Jump to content


  • Posts

  • Joined

  • Last visited

1 Follower

Profile Information

  • Location
    Harbison Canyon

Recent Profile Visitors

The recent visitors block is disabled and is not being shown to other users.

CactusPots's Achievements

Advanced Member

Advanced Member (3/3)



  1. Even if you live in a frost free area, you still can't buy wax products in the winter. The dealers simply won't ship then. Make sure you have a supply by fall.
  2. Got to thank Mark for the recommendation for the crystal wax. Might even be better for my application than his. I'm applying wax with a brush super heavy over high variation texture. Think of tree bark. The crystal wax has a really high surface tension, so first off, it stays on a really loaded brush very well and lays a complicated line nicely. Second, it pulls into the deep texture and leaves the high points with a thin coating. When I dip a glaze, the heavy load in the valleys keeps the glaze from loading up. Didn't know if I would like it, but based on Mark's recommendation I bought a 5 year supply (Seattle Pottery). Good call.
  3. Neoprene like wet suit material? How would that work say on a pot 3" wide and 10" tall? Seems like the leverage and pressure would make the pot want to move. It's like the KeyMaker in the movie Matix says, "Always another way".
  4. I have a big table on the wheel. It's actually a counter top with a back splash cut to fit right under the back pan. That catches most of the trimmings. As I trim, I'll stop the wheel and corral the trimmings. It makes a big difference how wet the pot is. Too dry and they shatter and come off in little uncontrollable pieces. Too wet and they reattach themselves and are a pain to pull off. Just right, and I can keep 95% off the floor. Always escapees, though.
  5. I'm a sloppy enough thrower that occasionally I'll have a pot in a trimming session like this. I use a couple of little pieces of the rubber grippy shelf liner stuff to get the foot part centered and never mind the rim. I know it works fine for everybody else (again), but griping the pot by the rim with wads of clay does not appeal to me like the riser arms on the GG. It just stands to reason that securing the pot closer to the force applied by the trimming tool makes more sense. Plus the fact that the rim will be much more fragile that the foot at this point. There are 5 working heights of the arms, plus reversing the sliders to give the best position on the pot. I just can't get over the idea that anyone would argue against the GG. Unless you just make so few pots that it doesn't matter or you like the tradition of doing things the old way. I guess that's why the kick wheel doesn't go away.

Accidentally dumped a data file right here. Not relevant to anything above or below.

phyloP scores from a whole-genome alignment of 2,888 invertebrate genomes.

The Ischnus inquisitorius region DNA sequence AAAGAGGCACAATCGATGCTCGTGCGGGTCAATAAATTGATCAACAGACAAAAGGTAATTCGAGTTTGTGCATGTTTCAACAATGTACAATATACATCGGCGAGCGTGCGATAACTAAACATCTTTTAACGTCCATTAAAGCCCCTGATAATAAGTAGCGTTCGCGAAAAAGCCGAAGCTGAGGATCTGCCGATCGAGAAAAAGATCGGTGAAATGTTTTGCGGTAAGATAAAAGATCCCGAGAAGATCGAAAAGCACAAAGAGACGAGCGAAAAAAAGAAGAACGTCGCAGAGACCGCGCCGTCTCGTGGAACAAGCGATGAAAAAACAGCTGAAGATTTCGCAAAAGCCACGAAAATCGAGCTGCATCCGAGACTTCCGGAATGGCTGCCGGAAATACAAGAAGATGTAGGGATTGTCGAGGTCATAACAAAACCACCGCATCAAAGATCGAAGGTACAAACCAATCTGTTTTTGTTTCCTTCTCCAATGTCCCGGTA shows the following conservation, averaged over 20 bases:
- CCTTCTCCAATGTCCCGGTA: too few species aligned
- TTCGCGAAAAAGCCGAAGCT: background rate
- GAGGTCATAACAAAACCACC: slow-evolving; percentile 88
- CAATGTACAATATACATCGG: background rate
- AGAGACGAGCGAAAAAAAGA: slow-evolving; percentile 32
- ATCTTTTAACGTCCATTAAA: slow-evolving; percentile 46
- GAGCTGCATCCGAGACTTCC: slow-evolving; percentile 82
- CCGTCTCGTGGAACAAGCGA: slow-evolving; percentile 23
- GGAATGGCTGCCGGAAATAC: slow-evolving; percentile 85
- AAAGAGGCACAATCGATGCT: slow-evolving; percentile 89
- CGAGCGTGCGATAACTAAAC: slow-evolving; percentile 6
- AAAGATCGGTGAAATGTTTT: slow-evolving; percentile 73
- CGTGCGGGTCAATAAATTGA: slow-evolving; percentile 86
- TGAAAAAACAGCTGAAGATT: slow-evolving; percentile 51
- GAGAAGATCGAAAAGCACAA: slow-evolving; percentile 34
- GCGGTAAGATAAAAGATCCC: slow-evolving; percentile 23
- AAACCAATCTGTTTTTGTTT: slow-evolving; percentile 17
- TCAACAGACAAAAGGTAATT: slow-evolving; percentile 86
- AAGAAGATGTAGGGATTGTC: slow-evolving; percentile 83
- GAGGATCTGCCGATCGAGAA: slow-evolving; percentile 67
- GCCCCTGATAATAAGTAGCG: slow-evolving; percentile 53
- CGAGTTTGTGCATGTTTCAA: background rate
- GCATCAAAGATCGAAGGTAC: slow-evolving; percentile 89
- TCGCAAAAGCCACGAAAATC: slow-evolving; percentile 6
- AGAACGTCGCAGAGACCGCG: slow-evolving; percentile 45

6. Sounds like the 2 pieces of the grip don't have the necessary friction. If I hold the top of the grip and power the wheel, it takes some torque to tighten the arms on the pot. It doesn't just slide. I have never lubricated the 2 main pieces, I don't think anything more than cleaning is required. There is an O ring and spacer on the bottom holding the 2 pieces together. Are they there on yours?
  7. See, that's the difference between a shared environment and a personal one. As a teacher/instructor, you're in the position to require procedures that might or might not not have a direct translation to a personal environment. When I began setting up my studio 25+ years ago, the GG was probably the first purchase after the wheel. It's just a skill that I don't care to invest the time in. I didn't learn basics in a structured environment with a director that required anything. They didn't have GG either. He probably demoed it. I have tools that have earned their keep and ones that haven't. GG is definitely a keeper.
  8. Use a piece of rubber shelf liner material to reinforce the ability to hold center. Also protects the possibly over dried rim.
  9. This thread has brought up another interesting comparison that I don't doubt has been covered before. The teaching/shared workspace environment and the solo studio. Whether the solo studio is a production potter or someone like me who is something else, the focus and requirements just are not the same. I can confidently say I've never needed to tap center and others can cry heresy. I guess both are true. The GG is the simplest, most durable, effective tool for the job. IMO (as always)
  10. Respectfully Couldn't disagree more. In our age, probably hundreds of skills are discarded every year in technology. I don't know how many people drive a stick shift (as an example) or learned this year, but fewer all the time. I guess all firing in your studio is not some kind of wood fire kiln, cause that's a skill probably none of have from start to finish. Skills are only retained as long as they are useful, and then forgotten. It takes me a lot longer to tap on center, because it's not a useful skill for me. Otherwise it can only become an object of affection for anachronistic purposes.
  11. I agree, the grip should be directly on the wheel head and tight. It should run true. If you put your finger on the rim and rotate the wheel, it should run true all the way around. With the pot centered and tightened up, it should run true. There should be no play between the 2 main pieces of the grip. The choice of grabbers should be close to the top of the pot. This is a bitchen tool, something is wrong that can be corrected.
  12. In any kiln design, we always start with the shelves. Make a commitment, there and use lots of pencil and paper.
  13. I use a diamond disk on my wheel also, but I tapped the catch basins and ran tubing to a bucket so I could use a hose to get a steady stream of water on the grinding disk. I know a potter who has a regular rock grinding setup for polishing off glaze drips. If I found one used for cheap, I'd certainly do that.
  • Create New...

Important Information

By using this site, you agree to our Terms of Use.